2. Andrew says:

    They will have to get a move on, as the time of the air cooled twin is going to get quickly eclipsed by the new EU pollution regs in 2013.

  3. Ades says:

    I’d be happy to ride both those models in the pic…………..

  4. 1198freak says:

    I would love a bike like this, one with the motor and power delivery of a Hypermotard in a sportbike chassis, but not a WSBK level chassis like the 1198 and all the Jap literbikes. The closest thing they have now is the new Monster 1100 Evo, just take that bike and give it a small fairing and suspension upgrades, I would buy it…

    It probably wont happen as I guess that this engine is going to be phased out soon due to new emissions regs, but it would be nice.

  5. Bjorn says:

    The were a few hot-rods built with tuned belt-drive, air cooled motors slid into 916 chassis back in the day to get around the drawbacks of the very basic suspension of the Super Sport models.
    As a real world bike the Super Sport was a great unit with it’s light weight and gobs of torque. I’ve ridden belt-drive 900′s that on all but the fastest roads would out run a 4 valve in anything but the hands of an A grader. They were cheap to hot-rod too; flat slides, open up the top of the air box, a high flow filter element and a collector box modification was all it took.
    Bring on the new Super Sport.

  6. ladyhawke82 says:

    RT @Asphalt_Rubber: #Ducati Considering SuperSport Model – http://aspha.lt/p7 #motorcycle

  7. Alonzo says:

    Looks cool. I’ll keep my Diavel and ride her

  8. Tyler Sanborn says:

    I would consider the Hypermotard as a kick-ass “tamer” alternative to either the 1198 or the 848, no? It’s amazing on track & road, has race spec components, and weighs less than the rider the does (almost).

  9. Gary says:

    Ducati needs to continue production of the 2-valve air-cooled Super Sport series alongside the similarly constructed Monster line, to round-out their model offering, but they need to proceed with caution. I know I’m not alone in my opinion that the aesthetics of the Monster were ruined through its last major revision (not to mention that you can’t even see the motor anymore). The SS/Monster series’ should have more of the pure, flowing, purposeful styling that Ducati was known for. They can experiment with (or follow the crowd on) clownish designs and superfluous features on bikes like the Diavel and Multistrada all they want, but the company should never disassociate itself from its core strengths – a unique engineering approach, exhilarating performance, and design-work that draws universal admiration, not mockery. Ducati, if you’re listening, please do not make the same mistake you did with the post-1999 (Terblanche) Super Sport series!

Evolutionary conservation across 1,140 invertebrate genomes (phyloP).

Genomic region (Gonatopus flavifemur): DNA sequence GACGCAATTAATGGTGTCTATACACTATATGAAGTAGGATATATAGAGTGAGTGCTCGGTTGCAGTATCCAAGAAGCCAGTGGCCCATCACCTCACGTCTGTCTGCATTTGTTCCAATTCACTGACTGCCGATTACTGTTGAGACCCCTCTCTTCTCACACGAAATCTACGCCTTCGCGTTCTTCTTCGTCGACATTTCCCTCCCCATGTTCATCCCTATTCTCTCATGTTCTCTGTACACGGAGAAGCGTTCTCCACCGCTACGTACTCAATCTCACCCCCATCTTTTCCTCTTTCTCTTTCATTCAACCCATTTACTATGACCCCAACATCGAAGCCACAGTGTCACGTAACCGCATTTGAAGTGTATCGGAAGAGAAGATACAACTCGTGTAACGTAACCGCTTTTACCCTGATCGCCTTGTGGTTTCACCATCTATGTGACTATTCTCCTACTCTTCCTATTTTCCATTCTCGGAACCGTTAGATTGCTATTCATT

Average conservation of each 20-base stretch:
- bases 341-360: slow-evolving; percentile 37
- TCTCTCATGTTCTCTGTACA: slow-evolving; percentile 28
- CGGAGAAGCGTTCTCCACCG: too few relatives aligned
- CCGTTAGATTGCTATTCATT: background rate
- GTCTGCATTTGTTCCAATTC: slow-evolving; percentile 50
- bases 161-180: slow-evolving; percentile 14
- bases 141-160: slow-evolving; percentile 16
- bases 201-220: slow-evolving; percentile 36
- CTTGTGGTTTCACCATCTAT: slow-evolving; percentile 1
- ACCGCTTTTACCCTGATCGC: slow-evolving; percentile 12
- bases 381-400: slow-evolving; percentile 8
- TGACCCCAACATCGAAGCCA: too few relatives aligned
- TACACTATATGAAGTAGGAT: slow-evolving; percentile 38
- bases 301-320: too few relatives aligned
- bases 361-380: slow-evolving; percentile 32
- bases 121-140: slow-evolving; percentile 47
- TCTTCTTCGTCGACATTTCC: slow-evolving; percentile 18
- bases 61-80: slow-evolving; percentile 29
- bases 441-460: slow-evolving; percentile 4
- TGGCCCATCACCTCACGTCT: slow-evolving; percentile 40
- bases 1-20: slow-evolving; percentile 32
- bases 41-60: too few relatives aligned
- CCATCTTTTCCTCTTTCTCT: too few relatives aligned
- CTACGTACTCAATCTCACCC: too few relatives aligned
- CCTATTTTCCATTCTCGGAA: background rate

10. duxbros says:

    I’m with Gary. Ducatis used to scare potential buyers off with a reputation for questionable reliability and frequent maintenance. They’ve made vast improvements there but in the process compromised their other reputation–gorgeous design! It seems like they’ve chosen styling that has aggressive attitude over something that works aesthetically. At least the Superbike line still rocks. I’d buy a used S4RS or 888SPO over a new Monster without any hesitation.

  11. Johndo says:

    God that SuperSport model is sexy. The bike doesnt look too bad either.

  12. BikePilot says:

    Gary makes some good points. A 2 valve sporty-bike would be nice and the half-fairing suits it well. I suspect most street riders would be better off with the much easier to maintain, easy to use 2-valve motor anyway. Cost to produce the model should be minimal – same motor/frame as the Monsters, just bolt on a different tank and fairing, re-tune the suspension for the altered weight distribution and call it good.

  13. Jaybond says:

    It’s about time Ducati should bring back the Ducati SS line-up. Not everyone is a fan of streetfighter/naked style bikes. This should bring back the interest in the air-cooled & faired bikes, which also could serve as an entry-level superbikes.

  14. MikeD says:

    I like it…just don’t like the Desmo in it.

  15. Jesse says:

    I rode my buddy’s 900 SS a few years back and really didn’t feel it was tamed down much, or even that streetable at all. It had so much torque that the front tire was tough to keep down, and standing-turning starts (turning at stop signs) was difficult to keep the rear tire under my rear-end. I guess it’s not my kind of bike (I ride a z1000) but it felt like it would be way more at home on a track. . . way too twitchy and untamed around town. Maybe that’s just how they are? Perhaps his wasn’t stock? I thought it was though.

    Luckily Ducati bodywork isn’t any more expensive to pay for patch and paint than any other bike. Crazy riding thing. It was all grunt and midrange. Once it got out on the open road, it felt exhausted by 100-110. (Closed circuit course with professional rider of course.)

  16. Kanntet ihr schon das Supersports-Gerücht – oder kennt ihr wenigstens die Fahrerin? http://t.co/4JTuUKl

  17. john says:

    she’s my sister.